Mind, Mouth & Muscle:
- eat whole foods
- move your body. Walking dampens the obesity gene.
- meditation, with initial research results.
Start with the mind, otherwise you fall off.
The importance of sleep. Coffee.
At a TEDx talk in Victoria, Ian MacKenzie explores the history of the mask that came to be used by Anonymous, then the Occupy movement. Then he looks at the Occupy movement itself. Then how to Occupy the Noosphere with Memes via Mindbombs.
What is the ultimate Mindbomb we could release?
Ian was also involved in Velcrow Ripper’s film, Occupy Love. While not as far reaching as the 2 previous films in his trilogy, it does better explain the Occupy phenomena than anything else I’ve seen.
Kostas Kiriakakis is an illustrator. In an illustrated cartoon muse, he explores the collection of Questions and Answers. Not your typical cartoon.
They ask: Who will You make peace with?
If you’re in the Vancouver, BC area, there is a free concert and the 2nd annual attempt at the world’s largest human peace sign. The Mayor has officially proclaimed it “Kindness Day.” (The local theme)
One of the performers, Ranj Singh, an Indo-folk-rock musician and fav of mine, did this related song.
Peace, Ranj Singh:
(That’s the seawall in Stanley Park)
Here’s my fav Ranj song, Fly Away, performed by the river. It’s with his former band, The Discriminators. The sound is not as good but its a great song. This version has a slow build:
Just remember – Peace begins within.
As you may know, our ears loose their sensitivity to the outer ends of the audible spectrum with age. This can be exacerbated by noise extremes and loud music, such as I enjoyed in my youth playing drums in an acid rock band. As the principle goes, if your ears are ringing afterwards, you’ve done some damage. The longer the ringing, the more hearing you’ve blown off.
Here’s a little test for your ears, best done with headphones. Although they didn’t help in my case.
When you browse the products in a store and are searching for a specific brand, where might you be expected to find a bearded baseball card, an autographed girls photo, and a multi-million dollar painting? Why Amazon, of course. Who knew Monet was so available? Amazon recently opened a new fine art section, featuring some rather pricey artworks being offered by various local galleries.
Someone with that kind of budget for art would be pretty unlikely to buy through a reseller. It’s not exactly discreet. And who carries plastic with $5 million on it? Do they even offer such a thing? (consider the insurance cost for a stray card)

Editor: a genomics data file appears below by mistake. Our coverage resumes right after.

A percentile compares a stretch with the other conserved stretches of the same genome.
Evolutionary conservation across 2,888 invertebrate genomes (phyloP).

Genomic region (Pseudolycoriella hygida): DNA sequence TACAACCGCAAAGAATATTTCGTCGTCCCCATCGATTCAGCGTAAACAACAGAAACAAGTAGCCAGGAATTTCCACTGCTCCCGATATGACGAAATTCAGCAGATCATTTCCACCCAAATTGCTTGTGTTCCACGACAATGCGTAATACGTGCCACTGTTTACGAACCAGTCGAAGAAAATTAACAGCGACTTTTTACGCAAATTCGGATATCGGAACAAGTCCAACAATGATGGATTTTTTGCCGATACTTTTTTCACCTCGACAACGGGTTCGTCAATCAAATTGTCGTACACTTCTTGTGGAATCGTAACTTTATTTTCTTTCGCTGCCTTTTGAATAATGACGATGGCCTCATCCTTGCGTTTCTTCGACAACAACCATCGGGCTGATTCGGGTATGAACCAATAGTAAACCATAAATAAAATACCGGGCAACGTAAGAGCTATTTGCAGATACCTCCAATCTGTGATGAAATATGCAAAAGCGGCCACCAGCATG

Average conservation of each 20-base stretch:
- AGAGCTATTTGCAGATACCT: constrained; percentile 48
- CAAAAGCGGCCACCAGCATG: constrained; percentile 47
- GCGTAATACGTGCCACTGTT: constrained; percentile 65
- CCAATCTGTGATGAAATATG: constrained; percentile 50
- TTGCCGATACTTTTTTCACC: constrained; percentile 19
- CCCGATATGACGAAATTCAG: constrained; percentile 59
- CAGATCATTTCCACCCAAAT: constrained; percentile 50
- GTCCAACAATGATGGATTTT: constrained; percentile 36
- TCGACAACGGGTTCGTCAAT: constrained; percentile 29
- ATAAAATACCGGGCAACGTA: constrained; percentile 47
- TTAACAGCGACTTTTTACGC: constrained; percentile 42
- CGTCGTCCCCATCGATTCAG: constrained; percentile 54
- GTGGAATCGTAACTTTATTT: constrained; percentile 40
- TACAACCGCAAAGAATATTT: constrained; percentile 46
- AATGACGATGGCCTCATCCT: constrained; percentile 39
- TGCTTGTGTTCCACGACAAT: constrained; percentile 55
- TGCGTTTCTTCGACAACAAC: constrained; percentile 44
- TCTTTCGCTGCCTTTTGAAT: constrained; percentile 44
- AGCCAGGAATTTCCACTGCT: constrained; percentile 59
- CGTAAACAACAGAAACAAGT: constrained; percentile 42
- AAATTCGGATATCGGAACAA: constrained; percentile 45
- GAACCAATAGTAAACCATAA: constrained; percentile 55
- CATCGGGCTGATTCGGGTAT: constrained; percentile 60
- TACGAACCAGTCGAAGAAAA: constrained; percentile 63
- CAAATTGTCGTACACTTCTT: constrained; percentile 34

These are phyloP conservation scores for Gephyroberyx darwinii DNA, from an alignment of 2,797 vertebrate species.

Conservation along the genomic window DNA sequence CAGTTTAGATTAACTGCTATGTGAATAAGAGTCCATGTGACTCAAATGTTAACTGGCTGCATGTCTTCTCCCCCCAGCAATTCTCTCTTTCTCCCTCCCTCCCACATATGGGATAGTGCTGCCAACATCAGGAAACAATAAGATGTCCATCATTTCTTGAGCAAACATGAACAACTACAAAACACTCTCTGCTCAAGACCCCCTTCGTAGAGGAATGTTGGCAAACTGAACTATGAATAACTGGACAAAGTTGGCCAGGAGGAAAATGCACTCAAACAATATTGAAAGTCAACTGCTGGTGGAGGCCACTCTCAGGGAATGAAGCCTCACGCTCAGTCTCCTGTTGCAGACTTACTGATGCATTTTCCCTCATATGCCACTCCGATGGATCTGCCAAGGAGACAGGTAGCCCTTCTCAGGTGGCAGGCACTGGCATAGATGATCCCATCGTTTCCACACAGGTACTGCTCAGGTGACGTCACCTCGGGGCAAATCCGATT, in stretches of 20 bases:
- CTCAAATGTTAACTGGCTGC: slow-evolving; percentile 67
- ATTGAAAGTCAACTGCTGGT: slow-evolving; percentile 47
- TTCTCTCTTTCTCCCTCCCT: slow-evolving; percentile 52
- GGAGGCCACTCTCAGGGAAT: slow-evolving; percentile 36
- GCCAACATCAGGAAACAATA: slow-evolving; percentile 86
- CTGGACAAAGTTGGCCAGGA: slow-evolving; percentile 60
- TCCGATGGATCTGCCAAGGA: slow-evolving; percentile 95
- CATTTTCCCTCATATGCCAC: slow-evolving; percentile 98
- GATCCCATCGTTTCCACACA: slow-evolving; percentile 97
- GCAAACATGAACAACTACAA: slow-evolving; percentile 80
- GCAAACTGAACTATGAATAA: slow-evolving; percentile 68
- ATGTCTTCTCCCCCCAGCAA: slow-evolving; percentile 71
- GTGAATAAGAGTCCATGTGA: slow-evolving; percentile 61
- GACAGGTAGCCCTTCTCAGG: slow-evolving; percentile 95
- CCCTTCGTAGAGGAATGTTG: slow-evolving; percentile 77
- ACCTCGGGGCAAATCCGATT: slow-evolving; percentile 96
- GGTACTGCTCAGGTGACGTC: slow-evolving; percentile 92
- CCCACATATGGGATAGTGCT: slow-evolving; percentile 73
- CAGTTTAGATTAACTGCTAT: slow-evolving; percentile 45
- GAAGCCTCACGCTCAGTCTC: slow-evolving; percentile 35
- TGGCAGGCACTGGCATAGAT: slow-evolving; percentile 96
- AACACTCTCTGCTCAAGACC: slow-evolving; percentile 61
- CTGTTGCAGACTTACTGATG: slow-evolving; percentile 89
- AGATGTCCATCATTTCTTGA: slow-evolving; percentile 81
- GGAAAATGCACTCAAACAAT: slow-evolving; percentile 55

The effort has attracted some cheeky “buyers” feedback (“I returned it – the Monet was used”) and price comparisons (Warhol vs bulk canned soup). I notice several of the highest-priced Monet’s are gone now. Some galleries may not consider such attention desirable. Not to mention some observations, like on a Norman Rockwell for close to $5 million: Is it art or “just an illustration”? But look – free shipping.
I wonder how many are adding to their Wish list. Missed birthday anyone?
I suppose if you enjoy throwing some extra cash around and advertising it on Amazon and Facebook, it’s an option. Bet your home insurance company may not appreciate it though. Better get that rider. And a better security system.
Hey – the Monet poster (Nympheas) is on sale for $2.76, regular $15. I can afford that! Over in Artwork though, not Fine Art.
PS – there are thousands of more modest paintings to choose from under Fine Art. And if this helps some of the smaller galleries survive, great. (this is reseller, not Amazon stock)
Ever heard of Elon Musk? TED branded him a serial entrepreneur, but that’s an understatement. He is a practical visionary:
1 – the co-founder of Paypal
2 – the CEO and product architect of Tesla Motors. Their new all-electric model S has just been named by Consumer Reports as the highest rated car ever! It’s still a luxury car but it’s phase 2. Phase 3 is a mass production model. And the company has posted it’s first profit. That will keep it going.
3 – he’s involved with solar power company SolarCity
4 – and he’s the chief designer at SpaceX, a reusable rocket company. They’re already doing work for NASA and the space shuttle.
His TED talk from February this year: